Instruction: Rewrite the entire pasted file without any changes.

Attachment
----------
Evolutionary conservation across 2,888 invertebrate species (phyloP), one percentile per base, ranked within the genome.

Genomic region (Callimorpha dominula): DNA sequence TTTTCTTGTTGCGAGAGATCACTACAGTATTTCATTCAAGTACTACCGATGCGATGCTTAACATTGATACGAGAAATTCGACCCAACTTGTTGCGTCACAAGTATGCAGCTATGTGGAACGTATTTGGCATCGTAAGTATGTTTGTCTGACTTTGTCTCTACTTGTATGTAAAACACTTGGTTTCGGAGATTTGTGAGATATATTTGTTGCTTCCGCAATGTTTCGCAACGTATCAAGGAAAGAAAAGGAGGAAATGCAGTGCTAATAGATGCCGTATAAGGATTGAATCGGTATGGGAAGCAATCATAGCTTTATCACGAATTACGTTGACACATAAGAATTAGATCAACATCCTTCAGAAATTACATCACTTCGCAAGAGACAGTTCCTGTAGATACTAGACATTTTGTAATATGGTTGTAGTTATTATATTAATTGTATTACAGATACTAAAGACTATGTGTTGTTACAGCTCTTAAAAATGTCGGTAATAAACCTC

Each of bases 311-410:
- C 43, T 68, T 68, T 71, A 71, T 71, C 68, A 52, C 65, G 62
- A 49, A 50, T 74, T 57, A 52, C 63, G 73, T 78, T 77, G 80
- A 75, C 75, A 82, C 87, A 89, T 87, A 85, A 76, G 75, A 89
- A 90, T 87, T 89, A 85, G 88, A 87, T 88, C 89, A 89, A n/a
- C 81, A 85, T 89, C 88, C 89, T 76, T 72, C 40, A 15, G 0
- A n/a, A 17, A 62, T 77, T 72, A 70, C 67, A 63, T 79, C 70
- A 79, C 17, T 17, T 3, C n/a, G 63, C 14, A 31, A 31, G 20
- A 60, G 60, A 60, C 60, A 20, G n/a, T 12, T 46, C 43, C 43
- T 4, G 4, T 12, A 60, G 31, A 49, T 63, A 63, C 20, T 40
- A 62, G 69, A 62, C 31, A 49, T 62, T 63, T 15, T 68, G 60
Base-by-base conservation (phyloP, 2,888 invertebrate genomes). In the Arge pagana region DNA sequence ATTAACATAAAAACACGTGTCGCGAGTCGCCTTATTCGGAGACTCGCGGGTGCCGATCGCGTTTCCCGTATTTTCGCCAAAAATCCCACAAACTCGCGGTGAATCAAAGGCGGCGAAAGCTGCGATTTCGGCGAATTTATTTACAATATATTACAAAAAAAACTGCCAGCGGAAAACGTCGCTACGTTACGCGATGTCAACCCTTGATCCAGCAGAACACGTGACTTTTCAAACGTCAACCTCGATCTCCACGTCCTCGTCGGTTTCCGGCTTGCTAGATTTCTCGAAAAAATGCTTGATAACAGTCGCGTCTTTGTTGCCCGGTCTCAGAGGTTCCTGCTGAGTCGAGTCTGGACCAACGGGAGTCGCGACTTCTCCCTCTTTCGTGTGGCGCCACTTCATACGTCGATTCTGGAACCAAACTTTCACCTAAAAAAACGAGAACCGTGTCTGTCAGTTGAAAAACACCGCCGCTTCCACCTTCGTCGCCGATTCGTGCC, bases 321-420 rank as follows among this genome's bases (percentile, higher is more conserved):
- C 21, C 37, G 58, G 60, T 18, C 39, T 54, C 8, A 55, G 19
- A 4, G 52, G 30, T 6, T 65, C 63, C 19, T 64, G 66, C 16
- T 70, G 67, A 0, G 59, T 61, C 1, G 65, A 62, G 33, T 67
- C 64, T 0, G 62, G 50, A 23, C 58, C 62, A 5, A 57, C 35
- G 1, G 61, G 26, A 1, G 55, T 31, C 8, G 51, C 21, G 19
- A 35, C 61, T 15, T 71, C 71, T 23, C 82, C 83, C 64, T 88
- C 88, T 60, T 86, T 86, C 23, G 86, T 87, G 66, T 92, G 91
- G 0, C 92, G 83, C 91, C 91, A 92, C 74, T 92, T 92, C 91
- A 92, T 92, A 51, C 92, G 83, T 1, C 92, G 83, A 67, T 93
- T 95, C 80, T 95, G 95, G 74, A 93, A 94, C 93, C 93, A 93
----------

Evolutionary conservation across 2,888 invertebrate species (phyloP), one percentile per base, ranked within the genome.

Genomic region (Callimorpha dominula): DNA sequence TTTTCTTGTTGCGAGAGATCACTACAGTATTTCATTCAAGTACTACCGATGCGATGCTTAACATTGATACGAGAAATTCGACCCAACTTGTTGCGTCACAAGTATGCAGCTATGTGGAACGTATTTGGCATCGTAAGTATGTTTGTCTGACTTTGTCTCTACTTGTATGTAAAACACTTGGTTTCGGAGATTTGTGAGATATATTTGTTGCTTCCGCAATGTTTCGCAACGTATCAAGGAAAGAAAAGGAGGAAATGCAGTGCTAATAGATGCCGTATAAGGATTGAATCGGTATGGGAAGCAATCATAGCTTTATCACGAATTACGTTGACACATAAGAATTAGATCAACATCCTTCAGAAATTACATCACTTCGCAAGAGACAGTTCCTGTAGATACTAGACATTTTGTAATATGGTTGTAGTTATTATATTAATTGTATTACAGATACTAAAGACTATGTGTTGTTACAGCTCTTAAAAATGTCGGTAATAAACCTC

Each of bases 311-410:
- C 43, T 68, T 68, T 71, A 71, T 71, C 68, A 52, C 65, G 62
- A 49, A 50, T 74, T 57, A 52, C 63, G 73, T 78, T 77, G 80
- A 75, C 75, A 82, C 87, A 89, T 87, A 85, A 76, G 75, A 89
- A 90, T 87, T 89, A 85, G 88, A 87, T 88, C 89, A 89, A n/a
- C 81, A 85, T 89, C 88, C 89, T 76, T 72, C 40, A 15, G 0
- A n/a, A 17, A 62, T 77, T 72, A 70, C 67, A 63, T 79, C 70
- A 79, C 17, T 17, T 3, C n/a, G 63, C 14, A 31, A 31, G 20
- A 60, G 60, A 60, C 60, A 20, G n/a, T 12, T 46, C 43, C 43
- T 4, G 4, T 12, A 60, G 31, A 49, T 63, A 63, C 20, T 40
- A 62, G 69, A 62, C 31, A 49, T 62, T 63, T 15, T 68, G 60
Base-by-base conservation (phyloP, 2,888 invertebrate genomes). In the Arge pagana region DNA sequence ATTAACATAAAAACACGTGTCGCGAGTCGCCTTATTCGGAGACTCGCGGGTGCCGATCGCGTTTCCCGTATTTTCGCCAAAAATCCCACAAACTCGCGGTGAATCAAAGGCGGCGAAAGCTGCGATTTCGGCGAATTTATTTACAATATATTACAAAAAAAACTGCCAGCGGAAAACGTCGCTACGTTACGCGATGTCAACCCTTGATCCAGCAGAACACGTGACTTTTCAAACGTCAACCTCGATCTCCACGTCCTCGTCGGTTTCCGGCTTGCTAGATTTCTCGAAAAAATGCTTGATAACAGTCGCGTCTTTGTTGCCCGGTCTCAGAGGTTCCTGCTGAGTCGAGTCTGGACCAACGGGAGTCGCGACTTCTCCCTCTTTCGTGTGGCGCCACTTCATACGTCGATTCTGGAACCAAACTTTCACCTAAAAAAACGAGAACCGTGTCTGTCAGTTGAAAAACACCGCCGCTTCCACCTTCGTCGCCGATTCGTGCC, bases 321-420 rank as follows among this genome's bases (percentile, higher is more conserved):
- C 21, C 37, G 58, G 60, T 18, C 39, T 54, C 8, A 55, G 19
- A 4, G 52, G 30, T 6, T 65, C 63, C 19, T 64, G 66, C 16
- T 70, G 67, A 0, G 59, T 61, C 1, G 65, A 62, G 33, T 67
- C 64, T 0, G 62, G 50, A 23, C 58, C 62, A 5, A 57, C 35
- G 1, G 61, G 26, A 1, G 55, T 31, C 8, G 51, C 21, G 19
- A 35, C 61, T 15, T 71, C 71, T 23, C 82, C 83, C 64, T 88
- C 88, T 60, T 86, T 86, C 23, G 86, T 87, G 66, T 92, G 91
- G 0, C 92, G 83, C 91, C 91, A 92, C 74, T 92, T 92, C 91
- A 92, T 92, A 51, C 92, G 83, T 1, C 92, G 83, A 67, T 93
- T 95, C 80, T 95, G 95, G 74, A 93, A 94, C 93, C 93, A 93